(2.5417888074435702, 5.885996170695587, 7.7271286220368598, 8.9207423361593179, 10.846938621419374)
(2.5971767318505856, 5.753551925927133, 7.6569980004033464, 8.8161056254143233, 10.846938621419374)

Note that to keep this short I haven't shown the outliers vectors which will be the 6th element of each of the percentile array.

Also note that all usual additional kwargs / args can be used since they are simply passed to the boxplot method inside it :

>>> fig, ax = plt.subplots()
>>> b = customized_box_plot(percentiles, ax, redraw=True, notch=0, sym='+', vert=1, whis=1.5)
>>> plt.show()

Box Plot using Percentile values

EXPLANATION

The boxplot method returns a dictionary mapping the components of the boxplot to the individual matplotlib.lines.Line2D instances that were created.

Quoting from the matplotlib.pyplot.boxplot documentation :

That dictionary has the following keys (assuming vertical boxplots):

boxes: the main body of the boxplot showing the quartiles and the median’s confidence intervals if enabled.

medians: horizonal lines at the median of each box.

whiskers: the vertical lines extending to the most extreme, n-outlier data points. caps: the horizontal lines at the ends of the whiskers.

fliers: points representing data that extend beyond the whiskers (outliers).

means: points or lines representing the means.

For example observe the boxplot of a tiny sample data of [-9, -4, 2, 4, 9]

>>> b = ax.boxplot([[-9, -4, 2, 4, 9],])
>>> b
{'boxes': [<matplotlib.lines.Line2D at 0x7fe1f5b21350>],
'caps': [<matplotlib.lines.Line2D at 0x7fe1f54d4e50>,
<matplotlib.lines.Line2D at 0x7fe1f54d0e50>],
'fliers': [<matplotlib.lines.Line2D at 0x7fe1f5b317d0>],
'means': [],
'medians': [<matplotlib.lines.Line2D at 0x7fe1f63549d0>],
'whiskers': [<matplotlib.lines.Line2D at 0x7fe1f5b22e10>,
             <matplotlib.lines.Line2D at 0x7fe20c54a510>]} 

>>> plt.show()

A Sample box plot

The matplotlib.lines.Line2D objects have two methods that I'll be using in my function extensively. set_xdata ( or set_ydata ) and get_xdata ( or get_ydata ).

Using these methods we can alter the position of the constituent lines of the base box plot to conform to your percentile values ( which is what the customized_box_plot function does ). After altering the constituent lines' position, you can redraw the canvas using figure.canvas.draw()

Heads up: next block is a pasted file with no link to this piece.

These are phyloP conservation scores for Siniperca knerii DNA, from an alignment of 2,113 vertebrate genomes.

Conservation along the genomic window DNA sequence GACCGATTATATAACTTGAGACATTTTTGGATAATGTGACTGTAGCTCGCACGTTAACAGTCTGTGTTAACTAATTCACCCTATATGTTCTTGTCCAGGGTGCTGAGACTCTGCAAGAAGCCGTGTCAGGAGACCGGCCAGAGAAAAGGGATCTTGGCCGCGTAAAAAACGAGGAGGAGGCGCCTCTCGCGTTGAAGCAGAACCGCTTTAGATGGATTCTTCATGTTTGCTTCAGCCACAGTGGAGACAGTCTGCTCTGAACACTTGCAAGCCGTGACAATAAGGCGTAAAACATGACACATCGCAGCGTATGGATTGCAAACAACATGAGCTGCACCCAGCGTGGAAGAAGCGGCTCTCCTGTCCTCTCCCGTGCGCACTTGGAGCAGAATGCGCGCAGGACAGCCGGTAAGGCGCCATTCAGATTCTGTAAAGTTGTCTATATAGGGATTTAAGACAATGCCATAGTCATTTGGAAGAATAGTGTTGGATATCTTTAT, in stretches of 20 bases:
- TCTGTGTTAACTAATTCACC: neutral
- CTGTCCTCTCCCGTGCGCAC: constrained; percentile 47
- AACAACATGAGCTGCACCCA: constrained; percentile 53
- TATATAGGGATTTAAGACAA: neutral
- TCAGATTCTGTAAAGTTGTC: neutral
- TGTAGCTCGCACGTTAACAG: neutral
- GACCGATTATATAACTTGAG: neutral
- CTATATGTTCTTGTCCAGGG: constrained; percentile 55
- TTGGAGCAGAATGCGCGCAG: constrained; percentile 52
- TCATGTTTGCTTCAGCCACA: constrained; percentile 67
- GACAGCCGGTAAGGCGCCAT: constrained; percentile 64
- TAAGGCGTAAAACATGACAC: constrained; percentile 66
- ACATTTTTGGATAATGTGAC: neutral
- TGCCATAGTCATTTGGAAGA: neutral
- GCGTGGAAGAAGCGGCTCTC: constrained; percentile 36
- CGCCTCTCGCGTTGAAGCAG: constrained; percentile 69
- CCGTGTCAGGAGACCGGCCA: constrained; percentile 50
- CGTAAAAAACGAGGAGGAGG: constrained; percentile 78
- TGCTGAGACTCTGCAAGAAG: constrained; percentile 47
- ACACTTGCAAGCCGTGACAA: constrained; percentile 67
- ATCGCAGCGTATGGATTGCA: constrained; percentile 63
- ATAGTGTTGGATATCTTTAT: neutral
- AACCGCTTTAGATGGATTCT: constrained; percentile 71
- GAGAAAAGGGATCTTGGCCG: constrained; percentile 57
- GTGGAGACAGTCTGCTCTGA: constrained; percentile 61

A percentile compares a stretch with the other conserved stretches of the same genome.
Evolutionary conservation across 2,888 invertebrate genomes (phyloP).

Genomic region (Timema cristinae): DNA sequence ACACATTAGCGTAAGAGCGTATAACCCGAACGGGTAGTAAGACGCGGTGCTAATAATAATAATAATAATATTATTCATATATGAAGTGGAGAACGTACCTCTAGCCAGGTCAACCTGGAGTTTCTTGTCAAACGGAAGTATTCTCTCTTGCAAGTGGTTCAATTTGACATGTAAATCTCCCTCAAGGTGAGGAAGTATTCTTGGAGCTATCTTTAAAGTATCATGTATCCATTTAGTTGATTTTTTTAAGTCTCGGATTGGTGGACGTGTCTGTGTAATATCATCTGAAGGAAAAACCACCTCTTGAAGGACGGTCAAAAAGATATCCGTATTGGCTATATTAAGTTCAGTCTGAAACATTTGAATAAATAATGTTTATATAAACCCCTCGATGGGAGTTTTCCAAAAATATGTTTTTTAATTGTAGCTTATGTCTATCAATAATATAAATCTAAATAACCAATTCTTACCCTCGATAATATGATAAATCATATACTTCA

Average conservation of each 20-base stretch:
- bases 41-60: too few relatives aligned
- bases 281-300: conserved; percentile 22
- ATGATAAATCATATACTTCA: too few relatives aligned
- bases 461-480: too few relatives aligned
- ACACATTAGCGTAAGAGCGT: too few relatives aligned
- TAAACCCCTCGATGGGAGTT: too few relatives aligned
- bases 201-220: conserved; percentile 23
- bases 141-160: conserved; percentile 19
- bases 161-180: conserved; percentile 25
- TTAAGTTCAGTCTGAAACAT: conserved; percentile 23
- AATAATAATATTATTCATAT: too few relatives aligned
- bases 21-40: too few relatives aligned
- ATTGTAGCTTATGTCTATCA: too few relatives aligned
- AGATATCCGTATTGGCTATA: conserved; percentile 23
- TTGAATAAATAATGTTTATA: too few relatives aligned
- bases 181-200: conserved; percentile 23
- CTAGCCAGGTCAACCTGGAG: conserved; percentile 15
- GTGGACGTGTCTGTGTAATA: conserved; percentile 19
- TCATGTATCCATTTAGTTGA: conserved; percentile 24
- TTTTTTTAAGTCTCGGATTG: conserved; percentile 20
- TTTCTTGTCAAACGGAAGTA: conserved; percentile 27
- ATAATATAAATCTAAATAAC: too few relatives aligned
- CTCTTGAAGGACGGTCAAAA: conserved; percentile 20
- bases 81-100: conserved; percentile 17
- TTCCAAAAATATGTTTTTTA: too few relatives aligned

Summarizing the mappings from percentile to the coordinates of the various Line2D objects.

The Y Coordinates :

  • The max ( q4_end - end of 4th quartile ) corresponds to the top most cap Line2D object.
  • The min ( q1_start - start of the 1st quartile ) corresponds to the lowermost most cap Line2D object.
  • The median corresponds to the ( q3_start ) median Line2D object.
  • The 2 whiskers lie between the ends of the boxes and extreme caps ( q1_start and q2_start - lower whisker; q4_start and q4_end - upper whisker )
  • The box is actually an interesting n shaped line bounded by a cap at the lower portion. The extremes of the n shaped line correspond to the q2_start and the q4_start.

The X Coordinates :

  • The Central x coordinates ( for multiple box plots are usually 1, 2, 3... )
  • The library automatically calculates the bounding x coordinates based on the width specified.

INVERSE FUNCTION TO RETRIEVE THE PERCENTILES FROM THE boxplot DICT:

def get_percentiles_from_box_plots(bp):
    percentiles = []
    for i in range(len(bp['boxes'])):
        percentiles.append((bp['caps'][2*i].get_ydata()[0],
                           bp['boxes'][i].get_ydata()[0],
                           bp['medians'][i].get_ydata()[0],
                           bp['boxes'][i].get_ydata()[2],
                           bp['caps'][2*i + 1].get_ydata()[0],
                           (bp['fliers'][i].get_xdata(),
                            bp['fliers'][i].get_ydata())))
    return percentiles

NOTE: The reason why I did not make a completely custom boxplot method is because, there are many features offered by the inbuilt box plot that cannot be fully reproduced.

Also excuse me if I may have unnecessarily explained something that may have been too obvious.

Comments